With the climate crisis escalating year on year, the concept of rebuying Christmas trees every festive season is starting to feel inexcusably wasteful. Is there something more environmentally friendly we could be doing with them? Mike Hartshorn, MD of Carbon Gold, shares some ideas…
If you’ve sagely invested in a real tree with roots attached, you’ve probably already decided against throwing it away at the end of the Yuletide. As long as it hasn’t been inside too long, has been kept in a cool room away from the crackling fire, and has had plenty of water, there’s no reason why you can’t pot it or plant it outside.
In order to reuse the same tree next year, potting the tree is the best option so that it can be easily brought back inside. Every year you’ll need to pot it on into a slightly bigger container to allow for growth, and you’ll need to use a really good compost. Some biochar-based Tree Soil Improver and Fertiliser will help lessen the shock the tree will experience being potted on and moved from the outside to the inside and back again each year.
When it’s outside, make sure it’s in a nice sunny spot and water it regularly as potted trees dry out much faster than trees planted in the ground. It should last a good few years as long as you only bring it inside for around 12 days each Christmas, but bear in mind that potted trees won’t live as long as if they were planted in the ground, and they won’t grow as big either.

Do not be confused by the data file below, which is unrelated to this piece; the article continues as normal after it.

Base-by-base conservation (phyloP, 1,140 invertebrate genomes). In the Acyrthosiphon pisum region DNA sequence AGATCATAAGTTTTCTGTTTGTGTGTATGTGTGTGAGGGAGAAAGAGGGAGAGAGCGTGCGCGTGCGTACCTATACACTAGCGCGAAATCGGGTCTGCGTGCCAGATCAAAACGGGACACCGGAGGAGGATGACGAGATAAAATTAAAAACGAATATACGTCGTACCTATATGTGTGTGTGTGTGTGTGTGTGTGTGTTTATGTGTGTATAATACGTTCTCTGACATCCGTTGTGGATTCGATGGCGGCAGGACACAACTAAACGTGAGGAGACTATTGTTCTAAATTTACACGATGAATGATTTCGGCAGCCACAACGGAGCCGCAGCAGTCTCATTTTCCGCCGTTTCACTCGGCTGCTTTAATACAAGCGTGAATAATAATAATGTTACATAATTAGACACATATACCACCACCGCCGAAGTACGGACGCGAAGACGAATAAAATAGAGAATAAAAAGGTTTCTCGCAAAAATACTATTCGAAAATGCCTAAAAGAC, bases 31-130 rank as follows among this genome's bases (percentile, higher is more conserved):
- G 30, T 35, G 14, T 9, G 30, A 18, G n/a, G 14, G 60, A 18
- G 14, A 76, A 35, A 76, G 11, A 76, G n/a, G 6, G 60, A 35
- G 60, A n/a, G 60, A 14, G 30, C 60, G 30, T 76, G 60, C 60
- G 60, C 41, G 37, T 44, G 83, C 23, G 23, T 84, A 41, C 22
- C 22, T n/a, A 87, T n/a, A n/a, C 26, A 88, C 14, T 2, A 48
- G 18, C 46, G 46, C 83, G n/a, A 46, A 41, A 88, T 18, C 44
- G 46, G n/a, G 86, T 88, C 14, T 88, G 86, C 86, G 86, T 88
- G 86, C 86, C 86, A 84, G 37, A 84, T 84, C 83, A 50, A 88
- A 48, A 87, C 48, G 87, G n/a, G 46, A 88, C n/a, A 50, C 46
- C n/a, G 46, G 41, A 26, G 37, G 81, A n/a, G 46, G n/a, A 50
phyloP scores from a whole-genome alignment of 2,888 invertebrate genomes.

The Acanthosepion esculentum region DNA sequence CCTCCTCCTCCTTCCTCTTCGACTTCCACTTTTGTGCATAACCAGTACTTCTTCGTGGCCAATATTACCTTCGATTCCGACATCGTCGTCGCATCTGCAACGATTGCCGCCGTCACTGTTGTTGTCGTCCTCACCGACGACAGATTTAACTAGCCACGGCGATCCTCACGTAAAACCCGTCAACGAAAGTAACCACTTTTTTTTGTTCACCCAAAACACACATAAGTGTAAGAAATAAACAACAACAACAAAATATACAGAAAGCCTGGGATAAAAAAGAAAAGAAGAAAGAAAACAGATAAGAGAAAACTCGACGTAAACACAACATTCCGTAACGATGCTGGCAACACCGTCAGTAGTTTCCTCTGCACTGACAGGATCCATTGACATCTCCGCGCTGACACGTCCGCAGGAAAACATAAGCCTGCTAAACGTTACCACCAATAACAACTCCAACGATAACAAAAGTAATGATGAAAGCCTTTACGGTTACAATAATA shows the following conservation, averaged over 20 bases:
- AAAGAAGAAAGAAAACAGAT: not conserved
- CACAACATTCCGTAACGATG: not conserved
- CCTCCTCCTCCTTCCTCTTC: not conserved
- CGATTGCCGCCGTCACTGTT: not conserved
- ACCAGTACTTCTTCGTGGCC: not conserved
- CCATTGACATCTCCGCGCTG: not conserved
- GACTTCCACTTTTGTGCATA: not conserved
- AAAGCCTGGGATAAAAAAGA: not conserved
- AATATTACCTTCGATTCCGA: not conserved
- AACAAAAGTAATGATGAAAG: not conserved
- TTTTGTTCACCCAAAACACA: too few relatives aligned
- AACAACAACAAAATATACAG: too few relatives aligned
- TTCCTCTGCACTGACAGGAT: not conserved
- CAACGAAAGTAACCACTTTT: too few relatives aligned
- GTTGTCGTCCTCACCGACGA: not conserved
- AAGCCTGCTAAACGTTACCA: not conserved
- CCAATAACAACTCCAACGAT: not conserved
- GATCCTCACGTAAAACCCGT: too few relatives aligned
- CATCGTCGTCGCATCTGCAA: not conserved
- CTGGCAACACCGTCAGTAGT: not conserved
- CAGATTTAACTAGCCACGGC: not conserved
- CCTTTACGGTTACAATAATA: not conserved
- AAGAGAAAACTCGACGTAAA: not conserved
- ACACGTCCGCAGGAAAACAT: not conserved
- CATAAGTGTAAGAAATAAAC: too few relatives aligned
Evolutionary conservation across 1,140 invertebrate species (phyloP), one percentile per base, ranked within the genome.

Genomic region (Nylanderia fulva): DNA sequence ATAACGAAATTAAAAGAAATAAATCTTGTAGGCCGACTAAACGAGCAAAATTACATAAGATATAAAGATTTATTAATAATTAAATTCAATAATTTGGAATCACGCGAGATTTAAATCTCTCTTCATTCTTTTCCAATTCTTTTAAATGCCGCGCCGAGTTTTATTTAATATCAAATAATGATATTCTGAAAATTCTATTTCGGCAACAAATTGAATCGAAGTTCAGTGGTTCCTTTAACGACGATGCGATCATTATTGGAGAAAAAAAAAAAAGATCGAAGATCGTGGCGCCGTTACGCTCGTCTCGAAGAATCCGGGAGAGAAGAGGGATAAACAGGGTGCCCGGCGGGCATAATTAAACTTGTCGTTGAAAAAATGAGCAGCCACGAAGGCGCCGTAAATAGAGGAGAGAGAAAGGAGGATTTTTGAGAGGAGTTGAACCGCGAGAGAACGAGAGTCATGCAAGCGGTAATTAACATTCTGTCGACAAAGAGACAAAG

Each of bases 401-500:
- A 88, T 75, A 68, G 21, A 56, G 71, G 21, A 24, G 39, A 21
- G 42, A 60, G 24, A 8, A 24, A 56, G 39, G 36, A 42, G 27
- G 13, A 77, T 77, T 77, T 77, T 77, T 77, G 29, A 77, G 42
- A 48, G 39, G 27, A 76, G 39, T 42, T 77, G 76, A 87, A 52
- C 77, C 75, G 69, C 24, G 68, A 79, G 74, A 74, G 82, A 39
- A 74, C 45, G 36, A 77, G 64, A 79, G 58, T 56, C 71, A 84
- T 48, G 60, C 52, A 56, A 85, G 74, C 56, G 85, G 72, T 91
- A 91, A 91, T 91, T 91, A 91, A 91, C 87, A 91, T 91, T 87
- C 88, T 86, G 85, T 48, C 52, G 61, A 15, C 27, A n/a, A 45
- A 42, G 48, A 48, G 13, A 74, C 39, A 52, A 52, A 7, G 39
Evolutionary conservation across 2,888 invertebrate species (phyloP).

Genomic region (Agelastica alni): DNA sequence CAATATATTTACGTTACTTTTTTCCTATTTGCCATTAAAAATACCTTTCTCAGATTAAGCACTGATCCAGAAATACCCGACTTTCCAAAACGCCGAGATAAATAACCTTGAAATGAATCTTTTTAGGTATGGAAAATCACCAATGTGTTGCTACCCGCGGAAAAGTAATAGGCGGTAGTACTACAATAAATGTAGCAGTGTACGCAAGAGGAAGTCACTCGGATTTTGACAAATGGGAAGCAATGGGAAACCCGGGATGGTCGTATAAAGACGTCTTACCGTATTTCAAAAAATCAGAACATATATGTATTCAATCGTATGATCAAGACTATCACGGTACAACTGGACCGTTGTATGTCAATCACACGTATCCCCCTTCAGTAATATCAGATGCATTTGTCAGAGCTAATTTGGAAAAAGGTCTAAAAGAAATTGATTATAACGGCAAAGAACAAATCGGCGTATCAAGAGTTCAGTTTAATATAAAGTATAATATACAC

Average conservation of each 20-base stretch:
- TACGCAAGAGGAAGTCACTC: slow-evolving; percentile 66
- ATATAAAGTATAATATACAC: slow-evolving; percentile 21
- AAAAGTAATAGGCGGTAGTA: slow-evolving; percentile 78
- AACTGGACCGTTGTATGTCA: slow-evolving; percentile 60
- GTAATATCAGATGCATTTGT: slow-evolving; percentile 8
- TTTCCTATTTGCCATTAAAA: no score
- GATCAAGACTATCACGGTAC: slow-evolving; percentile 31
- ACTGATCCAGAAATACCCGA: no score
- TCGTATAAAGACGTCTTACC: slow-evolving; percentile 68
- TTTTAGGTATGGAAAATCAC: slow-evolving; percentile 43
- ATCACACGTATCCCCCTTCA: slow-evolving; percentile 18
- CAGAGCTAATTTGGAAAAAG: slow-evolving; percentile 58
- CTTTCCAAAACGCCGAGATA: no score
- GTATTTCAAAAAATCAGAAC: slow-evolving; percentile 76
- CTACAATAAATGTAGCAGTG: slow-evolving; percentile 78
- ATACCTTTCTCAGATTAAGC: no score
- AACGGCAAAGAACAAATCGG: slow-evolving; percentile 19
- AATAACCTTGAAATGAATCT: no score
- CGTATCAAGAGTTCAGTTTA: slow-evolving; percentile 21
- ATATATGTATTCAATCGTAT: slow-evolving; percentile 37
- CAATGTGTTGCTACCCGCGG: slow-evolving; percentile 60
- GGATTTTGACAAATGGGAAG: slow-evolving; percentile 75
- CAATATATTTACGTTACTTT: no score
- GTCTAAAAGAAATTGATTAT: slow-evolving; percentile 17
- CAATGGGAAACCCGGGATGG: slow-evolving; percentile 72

For those considering planting the tree in the ground permanently, it’s important to remember that your festive friend will grow to quite a size – potentially as tall as 40m over 20 years. Unless you have a very large garden, keeping the Christmas tree in the pot will be a much safer option.
If you do want to make a spruce statement in your garden by planting your Christmas tree outside, it’s quite straightforward. All you need to do is dig a hole in an appropriate sunny spot in the garden around two to three times larger than the rootball of the tree, add in some biochar-based Tree Soil Improver to reduce transplant shock, plant the tree, and gently back fill the hole. Water and feed it well.
The more popular cut Christmas trees i.e. the ones without roots, cannot be replanted and will die eventually. Don’t despair though, there are some very environmentally sound options for reusing and recycling it in the New Year.
Most local councils do a kerbside collection for trees under 5ft in the first few weeks of January, so contact them to get your specific date or drop off point alternatives. Your local authority will shred the trees it collects and use the resulting chippings and mulch in local parks and woodlands. You can do this yourself if you need woodchips and you can use the needles to create mulch. Alternatively, you could use the branches as frames for climbers or to create wildlife shelters.
For those of you that have bought an artificial tree, you will already be reusing your tree; just make sure you store it carefully so you can use it for as many years as possible!
At Carbon Gold, our preference is to plant as many trees as possible, but as long as you keep the environment in mind while you have a very Merry Christmas, that’s all that really matters.
To find out more about biochar-based Soil Improvers and composts, visit, www.carbongold.com.